7. 7. COMPRESS THE VIDEO <ul><li>Choosing compression depends on: </li></ul><ul><ul><li>Output destination </li></ul></ul><ul><ul><ul><li>DVD </li></ul></ul></ul><ul><ul><ul><li>Internet </li></ul></ul></ul><ul><ul><li>Editing capability </li></ul></ul><ul><ul><ul><li>Detailed editing tasks </li></ul></ul></ul><ul><ul><ul><li>Limited editing tasks </li></ul></ul></ul><ul><ul><li>Type of images in video </li></ul></ul><ul><ul><ul><li>Complex scenes </li></ul></ul></ul><ul><ul><ul><li>Similar scenes </li></ul></ul></ul>
    8. 8. INTRA-FRAME <ul><li>Lossless strategy could be RLE. </li></ul><ul><ul><li>Result: smaller more efficient file with all the original data. </li></ul></ul><ul><li>Lossy strategy commonly used is M-JPEG. </li></ul><ul><ul><li>Individual images are compressed and linked together as motion sequences. </li></ul></ul><ul><ul><li>Best for video editing as every frame is preserved despite data being lost from each separate frame. </li></ul></ul>
    9. 9. INTER-FRAME <ul><li>MPEG compression identifies: </li></ul><ul><ul><li>I-frames: &quot;intra-frame&quot; or complete compressed frames </li></ul></ul><ul><ul><li>P-frames : predictive frames record more significant changes. </li></ul></ul><ul><ul><li>B-frames : bidirectional frames record smaller changes between the I and P frame. </li></ul></ul><ul><li>Good choice for distributing video. </li></ul><ul><li>Not appropriate for recording and editing video. </li></ul>Decoding an MPEG video file: Processor reassembles dropped frames using I-frames as references to recreate intervening frames with changes stored in P-frames and B frames.
    10. 10. Variable Bit Rate <ul><li>C onstant B it R ate encoding uses same number of bits per second for simple and complex video. </li></ul><ul><li>V ariable B it R ate assigns more bits to complex scenes and fewer bits to simpler scenes. </li></ul><ul><ul><li>Common option in video editing software. </li></ul></ul>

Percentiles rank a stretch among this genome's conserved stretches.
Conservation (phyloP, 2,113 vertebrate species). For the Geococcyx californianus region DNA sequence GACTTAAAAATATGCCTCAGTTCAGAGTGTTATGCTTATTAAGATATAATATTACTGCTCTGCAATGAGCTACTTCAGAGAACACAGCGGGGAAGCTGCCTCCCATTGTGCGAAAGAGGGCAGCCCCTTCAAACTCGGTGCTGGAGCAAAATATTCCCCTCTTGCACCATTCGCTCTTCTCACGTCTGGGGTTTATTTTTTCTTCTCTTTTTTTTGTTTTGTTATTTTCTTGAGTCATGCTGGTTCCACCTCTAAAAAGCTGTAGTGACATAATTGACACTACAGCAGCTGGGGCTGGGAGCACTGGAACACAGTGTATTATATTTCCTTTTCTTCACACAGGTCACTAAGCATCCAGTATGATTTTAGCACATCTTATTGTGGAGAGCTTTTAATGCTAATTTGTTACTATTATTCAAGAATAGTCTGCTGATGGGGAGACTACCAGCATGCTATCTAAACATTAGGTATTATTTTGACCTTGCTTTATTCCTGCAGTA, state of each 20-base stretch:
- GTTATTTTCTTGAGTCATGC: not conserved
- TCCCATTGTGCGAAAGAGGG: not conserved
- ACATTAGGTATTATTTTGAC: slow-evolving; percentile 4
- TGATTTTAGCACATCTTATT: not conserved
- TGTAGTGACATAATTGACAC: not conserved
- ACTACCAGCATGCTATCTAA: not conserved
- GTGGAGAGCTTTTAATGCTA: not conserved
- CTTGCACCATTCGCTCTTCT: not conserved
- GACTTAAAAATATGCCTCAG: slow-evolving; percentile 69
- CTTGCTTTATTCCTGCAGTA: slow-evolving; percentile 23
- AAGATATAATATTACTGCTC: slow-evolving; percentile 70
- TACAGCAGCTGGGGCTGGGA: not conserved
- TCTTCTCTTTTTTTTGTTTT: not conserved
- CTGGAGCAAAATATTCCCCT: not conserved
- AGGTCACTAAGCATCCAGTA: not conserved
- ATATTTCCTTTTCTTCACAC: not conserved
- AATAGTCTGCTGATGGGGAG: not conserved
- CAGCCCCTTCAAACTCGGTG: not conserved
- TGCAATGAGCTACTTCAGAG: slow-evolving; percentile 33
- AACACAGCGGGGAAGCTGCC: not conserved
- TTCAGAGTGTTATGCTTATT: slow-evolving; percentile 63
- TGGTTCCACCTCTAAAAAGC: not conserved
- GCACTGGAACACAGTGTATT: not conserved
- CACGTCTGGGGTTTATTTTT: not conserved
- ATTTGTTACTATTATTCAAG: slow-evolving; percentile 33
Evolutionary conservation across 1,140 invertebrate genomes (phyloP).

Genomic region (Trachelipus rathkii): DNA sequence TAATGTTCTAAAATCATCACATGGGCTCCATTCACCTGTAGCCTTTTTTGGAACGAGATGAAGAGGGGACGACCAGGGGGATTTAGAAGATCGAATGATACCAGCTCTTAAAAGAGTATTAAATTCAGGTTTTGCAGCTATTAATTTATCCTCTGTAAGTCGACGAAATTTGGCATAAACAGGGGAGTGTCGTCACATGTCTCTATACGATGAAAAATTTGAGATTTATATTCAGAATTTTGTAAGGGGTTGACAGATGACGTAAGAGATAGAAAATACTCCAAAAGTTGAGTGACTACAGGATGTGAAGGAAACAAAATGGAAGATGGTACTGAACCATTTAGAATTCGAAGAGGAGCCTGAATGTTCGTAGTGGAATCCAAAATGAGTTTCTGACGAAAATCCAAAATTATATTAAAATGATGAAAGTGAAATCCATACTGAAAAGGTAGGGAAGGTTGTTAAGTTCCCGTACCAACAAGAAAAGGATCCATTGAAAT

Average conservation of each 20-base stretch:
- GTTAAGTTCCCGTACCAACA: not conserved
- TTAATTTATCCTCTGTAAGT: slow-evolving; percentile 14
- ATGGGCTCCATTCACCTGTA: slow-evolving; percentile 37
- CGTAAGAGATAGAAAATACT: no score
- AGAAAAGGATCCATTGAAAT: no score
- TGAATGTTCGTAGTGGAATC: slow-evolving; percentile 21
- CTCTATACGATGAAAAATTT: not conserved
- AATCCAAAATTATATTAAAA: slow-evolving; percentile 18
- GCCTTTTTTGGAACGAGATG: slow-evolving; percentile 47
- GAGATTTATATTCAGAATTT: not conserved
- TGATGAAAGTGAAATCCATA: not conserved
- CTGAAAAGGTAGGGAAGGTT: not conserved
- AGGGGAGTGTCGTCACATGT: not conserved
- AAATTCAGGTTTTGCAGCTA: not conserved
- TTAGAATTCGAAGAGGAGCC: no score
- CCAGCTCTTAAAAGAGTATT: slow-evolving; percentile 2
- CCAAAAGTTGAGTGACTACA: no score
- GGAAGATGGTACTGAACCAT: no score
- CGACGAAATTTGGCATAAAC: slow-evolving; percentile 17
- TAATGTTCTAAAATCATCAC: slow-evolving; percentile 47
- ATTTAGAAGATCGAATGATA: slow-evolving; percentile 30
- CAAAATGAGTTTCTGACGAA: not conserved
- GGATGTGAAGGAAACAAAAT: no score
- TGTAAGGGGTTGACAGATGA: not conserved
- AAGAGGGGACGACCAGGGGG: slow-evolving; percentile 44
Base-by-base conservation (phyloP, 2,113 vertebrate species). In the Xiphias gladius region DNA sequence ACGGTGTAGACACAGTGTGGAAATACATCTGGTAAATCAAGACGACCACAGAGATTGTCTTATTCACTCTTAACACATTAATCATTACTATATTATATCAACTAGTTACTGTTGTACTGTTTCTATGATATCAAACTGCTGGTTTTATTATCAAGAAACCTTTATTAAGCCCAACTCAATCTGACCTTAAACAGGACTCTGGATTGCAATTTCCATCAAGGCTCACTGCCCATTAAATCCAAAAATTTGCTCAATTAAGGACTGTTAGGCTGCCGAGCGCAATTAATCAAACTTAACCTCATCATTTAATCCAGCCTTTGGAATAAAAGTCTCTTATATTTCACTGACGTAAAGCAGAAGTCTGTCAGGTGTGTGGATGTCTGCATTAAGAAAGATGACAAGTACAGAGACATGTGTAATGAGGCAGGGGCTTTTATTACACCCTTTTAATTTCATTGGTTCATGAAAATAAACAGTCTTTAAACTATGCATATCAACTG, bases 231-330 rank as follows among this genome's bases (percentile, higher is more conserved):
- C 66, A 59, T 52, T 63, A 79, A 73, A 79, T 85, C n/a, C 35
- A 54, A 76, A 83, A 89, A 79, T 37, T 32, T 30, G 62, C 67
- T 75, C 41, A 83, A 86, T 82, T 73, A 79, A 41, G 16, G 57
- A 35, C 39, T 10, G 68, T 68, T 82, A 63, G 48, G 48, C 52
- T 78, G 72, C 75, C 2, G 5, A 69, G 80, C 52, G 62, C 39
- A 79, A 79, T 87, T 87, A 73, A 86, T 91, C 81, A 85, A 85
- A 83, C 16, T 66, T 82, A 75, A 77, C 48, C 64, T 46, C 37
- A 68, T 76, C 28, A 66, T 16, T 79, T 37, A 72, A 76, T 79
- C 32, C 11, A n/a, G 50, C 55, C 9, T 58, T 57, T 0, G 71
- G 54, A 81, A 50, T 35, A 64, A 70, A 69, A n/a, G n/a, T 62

11. 11. COMMON VIDEO CODECS <ul><li>MPEG </li></ul><ul><ul><li>MPEG-1 (short videos on Video CD—optical disc format). </li></ul></ul><ul><ul><li>MPEG-2 (transmission of video for television). </li></ul></ul><ul><ul><li>MPEG-4 (video over the web). </li></ul></ul><ul><li>M-JPEG (less-compressed higher quality files without inter-frame loss) </li></ul><ul><li>RealVideo (proprietary codec for streaming video on web) </li></ul><ul><li>DV (uses M-JPEG, suitable for authoring or archiving) </li></ul>
    12. 12. DIGITAL FILE FORMATS <ul><li>Developers use these formats to render the final project in a form suitable for delivery: </li></ul><ul><ul><li>D1 </li></ul></ul><ul><ul><li>D2 and D3 </li></ul></ul><ul><ul><li>DV </li></ul></ul><ul><ul><li>CD Video </li></ul></ul><ul><ul><li>DVD video </li></ul></ul><ul><ul><li>Quicktime </li></ul></ul><ul><ul><li>Video for Windows </li></ul></ul><ul><ul><li>Real Video. </li></ul></ul>
    13. 13. DIGITAL VIDEO <ul><ul><li>TWO SOURCES OF DIGITAL VIDEO </li></ul></ul><ul><ul><li>Convert existing analog video to digital. </li></ul></ul><ul><ul><li>Create or purchase digital footage. </li></ul></ul>
    14. 14. MAKING DIGITAL FROM ANALOG <ul><li>Sampling from existing analog sources. </li></ul><ul><ul><li>VCR </li></ul></ul><ul><ul><li>Laserdisc </li></ul></ul><ul><li>Requires digitizing boards on computers. </li></ul><ul><ul><li>Sample the electrical currents produced by playing the analog image and sound source. </li></ul></ul><ul><ul><li>Store the resulting voltage levels as digital values. </li></ul></ul><ul><li>Video cameras can &quot;record&quot; directly from an analog source to make a digital video. </li></ul>
    15. 15. FACTORS THAT AFFECT SAMPLED VIDEO QUALITY <ul><li>Format of analog source. </li></ul><ul><ul><li>S-VHS and Hi8 produce better digital video. </li></ul></ul><ul><li>Connector from the analog playback device to the digitizing device. </li></ul><ul><ul><li>Composite RCA jacks mix the Y/C signal into a composite signal. </li></ul></ul><ul><ul><li>S-Video cable transmits luminance and chrominance data through separate wires for better quality capture. </li></ul></ul>